Your opponent’s range
One of the first things you need to determine is the range of hands your opponent might be playing. One of the next things you need to figure out is what your best value play is.
“Is the value in check-calling, or is the value in betting your hand?” explained top young pro Mike Sowers.
The answer to that question frequently changes when more cards hit the board, as Sowers showed in this hand from the World Poker Tour’s $15,000-buy-in Doyle Brunson Five Diamond World Poker Classic at Bellagio in 2009.
With blinds at $500-$1,000 plus a $100 ante, action folded to Sowers, who drew Q-8 offsuit in the small blind.
“I limped with Q-8 because I had been raising his big blind,” said Sowers, who has more than $2 million in career tournament winnings. “He’s probably not going to raise me unless he has a decent holding like Broadway, stuff like that, and Q-8 would still get value out of random hands that he could have. If I raise, I’d only get called by hands that would dominate me.
“Plus, when you’re out of position, you want to lose as little as possible.”
The big blind checked his option. The flop came K-J-10, two spades.
“He’s going to have a random hand, and I have an open-ended straight draw, which is usually better than a random hand,” Sowers said, “so I went ahead and bet $1,400. I didn’t want to get called, but once he calls, there are a couple draws he could be playing. Really, the only hands he could have for value are a king and a jack. I don’t think he’d call me with a pair of 10s.”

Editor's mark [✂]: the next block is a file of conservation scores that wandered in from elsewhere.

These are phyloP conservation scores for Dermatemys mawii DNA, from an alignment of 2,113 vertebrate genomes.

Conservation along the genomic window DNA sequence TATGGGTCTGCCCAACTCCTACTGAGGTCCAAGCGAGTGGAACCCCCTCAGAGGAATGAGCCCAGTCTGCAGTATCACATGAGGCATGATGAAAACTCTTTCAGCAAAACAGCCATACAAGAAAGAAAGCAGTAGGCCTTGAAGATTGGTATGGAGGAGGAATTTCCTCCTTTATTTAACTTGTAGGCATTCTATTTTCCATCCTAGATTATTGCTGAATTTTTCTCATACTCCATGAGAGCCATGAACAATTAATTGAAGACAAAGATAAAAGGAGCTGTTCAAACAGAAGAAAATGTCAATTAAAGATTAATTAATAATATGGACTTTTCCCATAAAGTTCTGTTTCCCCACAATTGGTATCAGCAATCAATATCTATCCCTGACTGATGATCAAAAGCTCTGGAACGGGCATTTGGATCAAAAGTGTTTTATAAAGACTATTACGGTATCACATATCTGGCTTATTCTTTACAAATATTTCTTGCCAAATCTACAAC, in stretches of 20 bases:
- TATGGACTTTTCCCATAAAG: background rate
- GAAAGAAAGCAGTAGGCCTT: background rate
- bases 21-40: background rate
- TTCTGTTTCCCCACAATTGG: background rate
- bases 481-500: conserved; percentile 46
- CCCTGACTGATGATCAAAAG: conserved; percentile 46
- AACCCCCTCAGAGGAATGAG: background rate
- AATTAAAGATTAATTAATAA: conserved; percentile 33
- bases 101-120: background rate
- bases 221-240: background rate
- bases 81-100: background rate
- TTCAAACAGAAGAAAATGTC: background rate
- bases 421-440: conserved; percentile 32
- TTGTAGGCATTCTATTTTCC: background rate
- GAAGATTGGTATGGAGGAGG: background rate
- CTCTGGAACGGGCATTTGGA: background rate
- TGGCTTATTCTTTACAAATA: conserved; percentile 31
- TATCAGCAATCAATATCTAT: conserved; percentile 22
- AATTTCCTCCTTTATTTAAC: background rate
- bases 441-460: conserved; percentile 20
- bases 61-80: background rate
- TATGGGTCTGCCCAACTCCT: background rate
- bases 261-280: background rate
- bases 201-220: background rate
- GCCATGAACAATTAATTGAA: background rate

The turn came the 8 of clubs, giving Sowers a pair to go along with his open-ended straight draw. He bet out $4,700.
“I think it’s worth it to fire another barrel because he’s probably going to fold a jack if he has one,” Sowers said.
“He’s still probably calling me down with a king, if he has one. Another thing is, he’s priced out of his draw on the turn because I bet two-thirds of the pot.”
The big blind called again. The river came the 10 of hearts, pairing the board.
“Now he’s not going to fold anything he was playing on the turn,” Sowers said. “So, the only thing he would fold on the river is a draw because the 10 wouldn’t have helped. So, it’s not a good spot to bluff anymore. Once he’s called two streets, I have value against the draws he’d check and I might even have value to check-call him, but there’s no value in betting (because his opponent would only call with better hands). If you’re not going to get called by worse hands, then you’re just bluffing.”
Sowers checked. His opponent also checked, then mucked his cards when he saw Sowers’ 8s.
“I think he was just calling me down with ace-high,” Sowers said.
Broadway: Aces and picture cards.
Steve Rosenbloom is a sports columnist for the Chicago Tribune and the author of the book “The Best Hand I Ever Played,” He can be reached at email@example.com.
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